Take a look at this new article, titled A Mostly Purposivist Century: Constitutional Interpretive Theory in the 1800s (H/T Legal History Blog).
Resounding in the debate between textualists and purposivists, is a pervasive, if subtle, historical narrative that figures purposivism as a twentieth-century phenomenon and textualism as a new-and-improved version of the text-focused, plain-meaning interpretation that predominated in the nineteenth century.This account gives textualists the historical high ground – the safe, traditional, and conservative choice – and puts purposivists in the position of having to defend a relatively recent and comparatively radical position.
This accuracy of this account is belied, however, by nineteenth-century judges’ methods of constitutional interpretation, as expounded by treatise writers of the era. Their theories can be categorized in three groups, none of which is more than superficially textualist. First was an approach popularized by Joseph Story in mid-century that I call plain meaning purposivism. These thinkers embraced a strong plain meaning rule and a text-focused interpretive framework, but they founded their approach on a set of strongly intentionalist and purposivist notions of the overall meaning of the Constitution. This school was followed after the Civil War by a more direct form of purposivism that I refer to simply as conventional purposivism. These purposivists softened the plain-meaning purposivists’ meaning rule and counseled interpreters to more freely use extratextual indicia of constitutional and legislative intent. By the 1880s, a third and non-purposivist group had evolved: evolutionary constitutionalists. In their view, the Constitution should be interpreted not with regard to original intention but with a Burkean, Spencerian understanding of the nation’s evolving cultural, social, and economic character.
The nineteenth century, then, was a mostly purposivist age. It was an era in which purposivism, in contrast to evolutionary constitutionalism, was the textually conservative choice, and in which textualism, which is founded on the fundamental rejection of intentionalism, did not exist. An understanding of this history is particularly pertinent today, as our interpretive discourse stands poised to discard purposivism and enter an age of textualist consensus.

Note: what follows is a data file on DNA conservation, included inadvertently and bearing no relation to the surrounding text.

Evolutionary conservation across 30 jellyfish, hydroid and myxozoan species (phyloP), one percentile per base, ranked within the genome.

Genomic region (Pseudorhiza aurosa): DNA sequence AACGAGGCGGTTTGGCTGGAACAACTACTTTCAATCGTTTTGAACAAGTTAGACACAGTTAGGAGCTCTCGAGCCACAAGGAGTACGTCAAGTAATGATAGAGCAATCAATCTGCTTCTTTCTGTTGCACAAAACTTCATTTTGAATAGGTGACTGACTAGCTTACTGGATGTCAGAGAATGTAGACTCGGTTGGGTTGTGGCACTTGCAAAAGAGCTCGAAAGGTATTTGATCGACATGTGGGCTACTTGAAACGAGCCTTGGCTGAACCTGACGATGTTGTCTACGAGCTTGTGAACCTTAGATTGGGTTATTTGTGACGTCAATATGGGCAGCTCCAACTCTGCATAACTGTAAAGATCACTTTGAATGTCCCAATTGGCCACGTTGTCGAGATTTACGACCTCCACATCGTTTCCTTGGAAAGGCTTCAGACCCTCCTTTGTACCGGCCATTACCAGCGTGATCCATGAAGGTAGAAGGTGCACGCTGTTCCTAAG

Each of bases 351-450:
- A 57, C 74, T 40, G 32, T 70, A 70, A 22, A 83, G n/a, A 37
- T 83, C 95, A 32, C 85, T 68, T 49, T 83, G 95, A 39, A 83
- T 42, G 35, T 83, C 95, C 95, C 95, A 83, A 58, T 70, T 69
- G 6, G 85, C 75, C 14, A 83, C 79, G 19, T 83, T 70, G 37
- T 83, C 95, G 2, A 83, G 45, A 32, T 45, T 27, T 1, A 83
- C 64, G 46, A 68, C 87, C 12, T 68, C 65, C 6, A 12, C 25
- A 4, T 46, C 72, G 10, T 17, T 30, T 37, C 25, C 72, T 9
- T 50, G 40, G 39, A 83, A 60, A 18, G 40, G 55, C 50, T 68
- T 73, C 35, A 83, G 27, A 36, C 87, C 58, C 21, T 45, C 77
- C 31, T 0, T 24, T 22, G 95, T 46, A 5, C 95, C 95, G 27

Reading many cases from the 19th Century led me to understand, at least informally, that Judges always looked to the intentions of the drafters of laws, and seldom employed what we would today consider textualism, or original public meaning originalism.
So if the generation closest to the time of the founding used a purposivist constitutional interpretation methodology, why shouldn’t we? Can Conservatives really hold the mantle of textualism as a return to an august and noble former of constitutional interpretation?
The author argues in the conclusion:
The most striking observation to be drawn from this history is that today’s purposivism, far from being a twentieth-century oddity, fits within an intentionalist and purposivist tradition beginning with Blackstone (if not before) and continuing through the nineteenth century. The deeply rooted intentionalism of the era prohibits any deep similarity with textualism; which resembles plain meaning purposivism only in its careful, rule-based textual analysis.
Of course, the historical predominance and relative conservatism of purposivism in the nineteenth century cannot determine our choices today. But it provides a bit of valuable perspective and challenges us to examine our assumptions about the prehistory of the interpretive approaches today. At the very least, it should force textualists to acknowledge that their theoretical approach is not a conservative return to a wiser era that predated purposivism, but rather a bold departure from an established—if dynamic—purposivist tradition. Maintaining such a discussion would be particular valuable today, as our interpretive community faces the prospect of a new textualist consensus.
I’m not quite ready to concede this argument. Of the many reasons Judges champion textualism, the historical pedigree of this interpretive methodology is usually not one of the strongest points. Even if Judges in the 19th Century interpreted the Constitution a certain way, that method was not necessarily the best way. Stare Decisis need not apply to Constitutional interpretation in this sense.
But, an interesting article nonetheless. I am also reading Brian Tamanaha’s Beyond the Formalist-Realist Divide. These two pieces go well together in shedding new light on how Judges actually worked in the so called Gilded Age.